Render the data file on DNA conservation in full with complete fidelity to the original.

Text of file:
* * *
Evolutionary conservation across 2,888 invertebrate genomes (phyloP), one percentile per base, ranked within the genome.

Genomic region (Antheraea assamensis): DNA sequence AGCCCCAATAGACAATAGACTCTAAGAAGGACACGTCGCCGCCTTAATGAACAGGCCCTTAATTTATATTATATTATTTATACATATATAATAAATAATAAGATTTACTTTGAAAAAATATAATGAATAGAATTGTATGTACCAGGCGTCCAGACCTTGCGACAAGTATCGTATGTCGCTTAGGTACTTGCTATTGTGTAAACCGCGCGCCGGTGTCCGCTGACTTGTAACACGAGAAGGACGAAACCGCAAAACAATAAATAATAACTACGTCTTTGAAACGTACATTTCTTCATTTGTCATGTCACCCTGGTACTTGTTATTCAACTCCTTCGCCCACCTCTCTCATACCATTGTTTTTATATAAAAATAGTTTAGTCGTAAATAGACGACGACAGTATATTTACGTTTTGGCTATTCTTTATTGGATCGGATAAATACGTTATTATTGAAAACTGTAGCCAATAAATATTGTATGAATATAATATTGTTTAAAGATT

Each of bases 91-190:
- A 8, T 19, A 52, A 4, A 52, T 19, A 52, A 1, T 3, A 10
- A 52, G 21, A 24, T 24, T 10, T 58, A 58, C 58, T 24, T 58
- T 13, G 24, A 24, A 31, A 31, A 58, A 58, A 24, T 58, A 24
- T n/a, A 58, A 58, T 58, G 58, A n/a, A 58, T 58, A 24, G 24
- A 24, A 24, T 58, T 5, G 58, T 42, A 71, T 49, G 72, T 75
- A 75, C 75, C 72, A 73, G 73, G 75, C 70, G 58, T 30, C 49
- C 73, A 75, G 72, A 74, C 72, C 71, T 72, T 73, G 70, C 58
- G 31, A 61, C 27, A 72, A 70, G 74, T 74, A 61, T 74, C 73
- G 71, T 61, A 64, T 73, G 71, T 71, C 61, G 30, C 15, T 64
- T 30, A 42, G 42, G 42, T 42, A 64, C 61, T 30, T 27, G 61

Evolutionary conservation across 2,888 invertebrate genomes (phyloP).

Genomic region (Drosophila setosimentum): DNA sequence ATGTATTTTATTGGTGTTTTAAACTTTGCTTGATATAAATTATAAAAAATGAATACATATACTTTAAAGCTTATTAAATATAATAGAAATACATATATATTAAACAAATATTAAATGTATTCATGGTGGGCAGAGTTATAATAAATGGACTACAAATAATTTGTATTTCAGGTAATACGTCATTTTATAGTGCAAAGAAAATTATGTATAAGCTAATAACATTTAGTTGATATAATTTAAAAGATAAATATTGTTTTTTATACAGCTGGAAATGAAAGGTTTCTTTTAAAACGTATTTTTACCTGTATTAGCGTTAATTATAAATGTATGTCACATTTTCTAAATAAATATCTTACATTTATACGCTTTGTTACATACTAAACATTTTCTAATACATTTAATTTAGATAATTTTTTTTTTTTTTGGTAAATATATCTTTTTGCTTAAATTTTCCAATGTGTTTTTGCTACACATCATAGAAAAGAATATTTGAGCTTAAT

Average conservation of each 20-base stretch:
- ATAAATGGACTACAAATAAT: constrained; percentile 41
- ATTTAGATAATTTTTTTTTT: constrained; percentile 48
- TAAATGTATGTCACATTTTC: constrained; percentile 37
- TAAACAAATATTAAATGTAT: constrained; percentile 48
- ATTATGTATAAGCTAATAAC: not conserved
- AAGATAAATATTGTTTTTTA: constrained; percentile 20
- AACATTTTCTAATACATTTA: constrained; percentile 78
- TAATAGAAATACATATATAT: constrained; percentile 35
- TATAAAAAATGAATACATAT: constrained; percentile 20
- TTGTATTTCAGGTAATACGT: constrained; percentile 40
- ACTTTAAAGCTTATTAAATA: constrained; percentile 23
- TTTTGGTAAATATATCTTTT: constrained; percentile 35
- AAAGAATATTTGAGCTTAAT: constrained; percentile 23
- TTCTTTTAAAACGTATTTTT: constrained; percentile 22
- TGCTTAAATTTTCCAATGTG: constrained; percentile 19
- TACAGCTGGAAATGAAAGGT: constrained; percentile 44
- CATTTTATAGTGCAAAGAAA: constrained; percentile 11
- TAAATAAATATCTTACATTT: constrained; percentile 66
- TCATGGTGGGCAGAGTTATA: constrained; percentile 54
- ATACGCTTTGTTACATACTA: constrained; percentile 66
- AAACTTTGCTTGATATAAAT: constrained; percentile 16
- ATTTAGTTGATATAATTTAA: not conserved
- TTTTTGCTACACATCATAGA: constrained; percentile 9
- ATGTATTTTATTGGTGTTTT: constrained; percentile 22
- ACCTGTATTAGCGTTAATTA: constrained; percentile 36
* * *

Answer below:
Evolutionary conservation across 2,888 invertebrate genomes (phyloP), one percentile per base, ranked within the genome.

Genomic region (Antheraea assamensis): DNA sequence AGCCCCAATAGACAATAGACTCTAAGAAGGACACGTCGCCGCCTTAATGAACAGGCCCTTAATTTATATTATATTATTTATACATATATAATAAATAATAAGATTTACTTTGAAAAAATATAATGAATAGAATTGTATGTACCAGGCGTCCAGACCTTGCGACAAGTATCGTATGTCGCTTAGGTACTTGCTATTGTGTAAACCGCGCGCCGGTGTCCGCTGACTTGTAACACGAGAAGGACGAAACCGCAAAACAATAAATAATAACTACGTCTTTGAAACGTACATTTCTTCATTTGTCATGTCACCCTGGTACTTGTTATTCAACTCCTTCGCCCACCTCTCTCATACCATTGTTTTTATATAAAAATAGTTTAGTCGTAAATAGACGACGACAGTATATTTACGTTTTGGCTATTCTTTATTGGATCGGATAAATACGTTATTATTGAAAACTGTAGCCAATAAATATTGTATGAATATAATATTGTTTAAAGATT

Each of bases 91-190:
- A 8, T 19, A 52, A 4, A 52, T 19, A 52, A 1, T 3, A 10
- A 52, G 21, A 24, T 24, T 10, T 58, A 58, C 58, T 24, T 58
- T 13, G 24, A 24, A 31, A 31, A 58, A 58, A 24, T 58, A 24
- T n/a, A 58, A 58, T 58, G 58, A n/a, A 58, T 58, A 24, G 24
- A 24, A 24, T 58, T 5, G 58, T 42, A 71, T 49, G 72, T 75
- A 75, C 75, C 72, A 73, G 73, G 75, C 70, G 58, T 30, C 49
- C 73, A 75, G 72, A 74, C 72, C 71, T 72, T 73, G 70, C 58
- G 31, A 61, C 27, A 72, A 70, G 74, T 74, A 61, T 74, C 73
- G 71, T 61, A 64, T 73, G 71, T 71, C 61, G 30, C 15, T 64
- T 30, A 42, G 42, G 42, T 42, A 64, C 61, T 30, T 27, G 61

Evolutionary conservation across 2,888 invertebrate genomes (phyloP).

Genomic region (Drosophila setosimentum): DNA sequence ATGTATTTTATTGGTGTTTTAAACTTTGCTTGATATAAATTATAAAAAATGAATACATATACTTTAAAGCTTATTAAATATAATAGAAATACATATATATTAAACAAATATTAAATGTATTCATGGTGGGCAGAGTTATAATAAATGGACTACAAATAATTTGTATTTCAGGTAATACGTCATTTTATAGTGCAAAGAAAATTATGTATAAGCTAATAACATTTAGTTGATATAATTTAAAAGATAAATATTGTTTTTTATACAGCTGGAAATGAAAGGTTTCTTTTAAAACGTATTTTTACCTGTATTAGCGTTAATTATAAATGTATGTCACATTTTCTAAATAAATATCTTACATTTATACGCTTTGTTACATACTAAACATTTTCTAATACATTTAATTTAGATAATTTTTTTTTTTTTTGGTAAATATATCTTTTTGCTTAAATTTTCCAATGTGTTTTTGCTACACATCATAGAAAAGAATATTTGAGCTTAAT

Average conservation of each 20-base stretch:
- ATAAATGGACTACAAATAAT: constrained; percentile 41
- ATTTAGATAATTTTTTTTTT: constrained; percentile 48
- TAAATGTATGTCACATTTTC: constrained; percentile 37
- TAAACAAATATTAAATGTAT: constrained; percentile 48
- ATTATGTATAAGCTAATAAC: not conserved
- AAGATAAATATTGTTTTTTA: constrained; percentile 20
- AACATTTTCTAATACATTTA: constrained; percentile 78
- TAATAGAAATACATATATAT: constrained; percentile 35
- TATAAAAAATGAATACATAT: constrained; percentile 20
- TTGTATTTCAGGTAATACGT: constrained; percentile 40
- ACTTTAAAGCTTATTAAATA: constrained; percentile 23
- TTTTGGTAAATATATCTTTT: constrained; percentile 35
- AAAGAATATTTGAGCTTAAT: constrained; percentile 23
- TTCTTTTAAAACGTATTTTT: constrained; percentile 22
- TGCTTAAATTTTCCAATGTG: constrained; percentile 19
- TACAGCTGGAAATGAAAGGT: constrained; percentile 44
- CATTTTATAGTGCAAAGAAA: constrained; percentile 11
- TAAATAAATATCTTACATTT: constrained; percentile 66
- TCATGGTGGGCAGAGTTATA: constrained; percentile 54
- ATACGCTTTGTTACATACTA: constrained; percentile 66
- AAACTTTGCTTGATATAAAT: constrained; percentile 16
- ATTTAGTTGATATAATTTAA: not conserved
- TTTTTGCTACACATCATAGA: constrained; percentile 9
- ATGTATTTTATTGGTGTTTT: constrained; percentile 22
- ACCTGTATTAGCGTTAATTA: constrained; percentile 36